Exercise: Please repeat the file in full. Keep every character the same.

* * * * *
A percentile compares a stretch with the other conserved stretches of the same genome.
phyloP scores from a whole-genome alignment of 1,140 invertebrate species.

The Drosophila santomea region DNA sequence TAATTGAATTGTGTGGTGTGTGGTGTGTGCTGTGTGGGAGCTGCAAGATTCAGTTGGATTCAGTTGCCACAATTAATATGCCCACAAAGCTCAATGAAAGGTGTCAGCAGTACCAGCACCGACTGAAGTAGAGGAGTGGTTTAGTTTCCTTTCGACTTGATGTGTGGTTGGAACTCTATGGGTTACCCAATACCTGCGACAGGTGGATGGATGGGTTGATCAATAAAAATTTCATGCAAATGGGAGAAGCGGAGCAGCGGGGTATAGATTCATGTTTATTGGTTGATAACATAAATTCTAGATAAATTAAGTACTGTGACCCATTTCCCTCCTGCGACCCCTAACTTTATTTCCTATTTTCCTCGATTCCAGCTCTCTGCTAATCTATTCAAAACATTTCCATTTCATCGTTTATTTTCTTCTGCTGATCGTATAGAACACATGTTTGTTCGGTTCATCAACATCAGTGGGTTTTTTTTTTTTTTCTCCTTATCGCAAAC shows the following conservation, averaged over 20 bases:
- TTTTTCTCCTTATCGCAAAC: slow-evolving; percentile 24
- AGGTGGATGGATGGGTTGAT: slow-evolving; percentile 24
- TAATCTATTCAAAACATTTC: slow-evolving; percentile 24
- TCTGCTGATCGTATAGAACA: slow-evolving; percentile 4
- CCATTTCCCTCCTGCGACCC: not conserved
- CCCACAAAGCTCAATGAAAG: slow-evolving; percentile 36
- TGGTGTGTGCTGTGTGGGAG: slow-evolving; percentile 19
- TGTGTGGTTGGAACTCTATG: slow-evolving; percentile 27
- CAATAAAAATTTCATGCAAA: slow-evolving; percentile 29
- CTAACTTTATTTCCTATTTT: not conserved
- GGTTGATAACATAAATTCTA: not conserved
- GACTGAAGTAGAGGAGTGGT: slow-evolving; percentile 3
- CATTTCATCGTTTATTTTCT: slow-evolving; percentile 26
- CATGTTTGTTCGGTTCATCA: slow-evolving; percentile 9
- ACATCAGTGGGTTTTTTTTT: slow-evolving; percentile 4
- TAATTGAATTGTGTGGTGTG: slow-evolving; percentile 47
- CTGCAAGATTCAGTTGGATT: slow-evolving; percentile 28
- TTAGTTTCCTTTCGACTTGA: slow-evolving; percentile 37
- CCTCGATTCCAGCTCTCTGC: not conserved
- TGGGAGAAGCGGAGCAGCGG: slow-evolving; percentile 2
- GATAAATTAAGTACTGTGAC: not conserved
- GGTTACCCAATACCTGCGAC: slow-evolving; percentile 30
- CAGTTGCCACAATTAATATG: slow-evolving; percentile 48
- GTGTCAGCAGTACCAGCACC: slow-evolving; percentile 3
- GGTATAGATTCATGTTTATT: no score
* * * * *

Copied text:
A percentile compares a stretch with the other conserved stretches of the same genome.
phyloP scores from a whole-genome alignment of 1,140 invertebrate species.

The Drosophila santomea region DNA sequence TAATTGAATTGTGTGGTGTGTGGTGTGTGCTGTGTGGGAGCTGCAAGATTCAGTTGGATTCAGTTGCCACAATTAATATGCCCACAAAGCTCAATGAAAGGTGTCAGCAGTACCAGCACCGACTGAAGTAGAGGAGTGGTTTAGTTTCCTTTCGACTTGATGTGTGGTTGGAACTCTATGGGTTACCCAATACCTGCGACAGGTGGATGGATGGGTTGATCAATAAAAATTTCATGCAAATGGGAGAAGCGGAGCAGCGGGGTATAGATTCATGTTTATTGGTTGATAACATAAATTCTAGATAAATTAAGTACTGTGACCCATTTCCCTCCTGCGACCCCTAACTTTATTTCCTATTTTCCTCGATTCCAGCTCTCTGCTAATCTATTCAAAACATTTCCATTTCATCGTTTATTTTCTTCTGCTGATCGTATAGAACACATGTTTGTTCGGTTCATCAACATCAGTGGGTTTTTTTTTTTTTTCTCCTTATCGCAAAC shows the following conservation, averaged over 20 bases:
- TTTTTCTCCTTATCGCAAAC: slow-evolving; percentile 24
- AGGTGGATGGATGGGTTGAT: slow-evolving; percentile 24
- TAATCTATTCAAAACATTTC: slow-evolving; percentile 24
- TCTGCTGATCGTATAGAACA: slow-evolving; percentile 4
- CCATTTCCCTCCTGCGACCC: not conserved
- CCCACAAAGCTCAATGAAAG: slow-evolving; percentile 36
- TGGTGTGTGCTGTGTGGGAG: slow-evolving; percentile 19
- TGTGTGGTTGGAACTCTATG: slow-evolving; percentile 27
- CAATAAAAATTTCATGCAAA: slow-evolving; percentile 29
- CTAACTTTATTTCCTATTTT: not conserved
- GGTTGATAACATAAATTCTA: not conserved
- GACTGAAGTAGAGGAGTGGT: slow-evolving; percentile 3
- CATTTCATCGTTTATTTTCT: slow-evolving; percentile 26
- CATGTTTGTTCGGTTCATCA: slow-evolving; percentile 9
- ACATCAGTGGGTTTTTTTTT: slow-evolving; percentile 4
- TAATTGAATTGTGTGGTGTG: slow-evolving; percentile 47
- CTGCAAGATTCAGTTGGATT: slow-evolving; percentile 28
- TTAGTTTCCTTTCGACTTGA: slow-evolving; percentile 37
- CCTCGATTCCAGCTCTCTGC: not conserved
- TGGGAGAAGCGGAGCAGCGG: slow-evolving; percentile 2
- GATAAATTAAGTACTGTGAC: not conserved
- GGTTACCCAATACCTGCGAC: slow-evolving; percentile 30
- CAGTTGCCACAATTAATATG: slow-evolving; percentile 48
- GTGTCAGCAGTACCAGCACC: slow-evolving; percentile 3
- GGTATAGATTCATGTTTATT: no score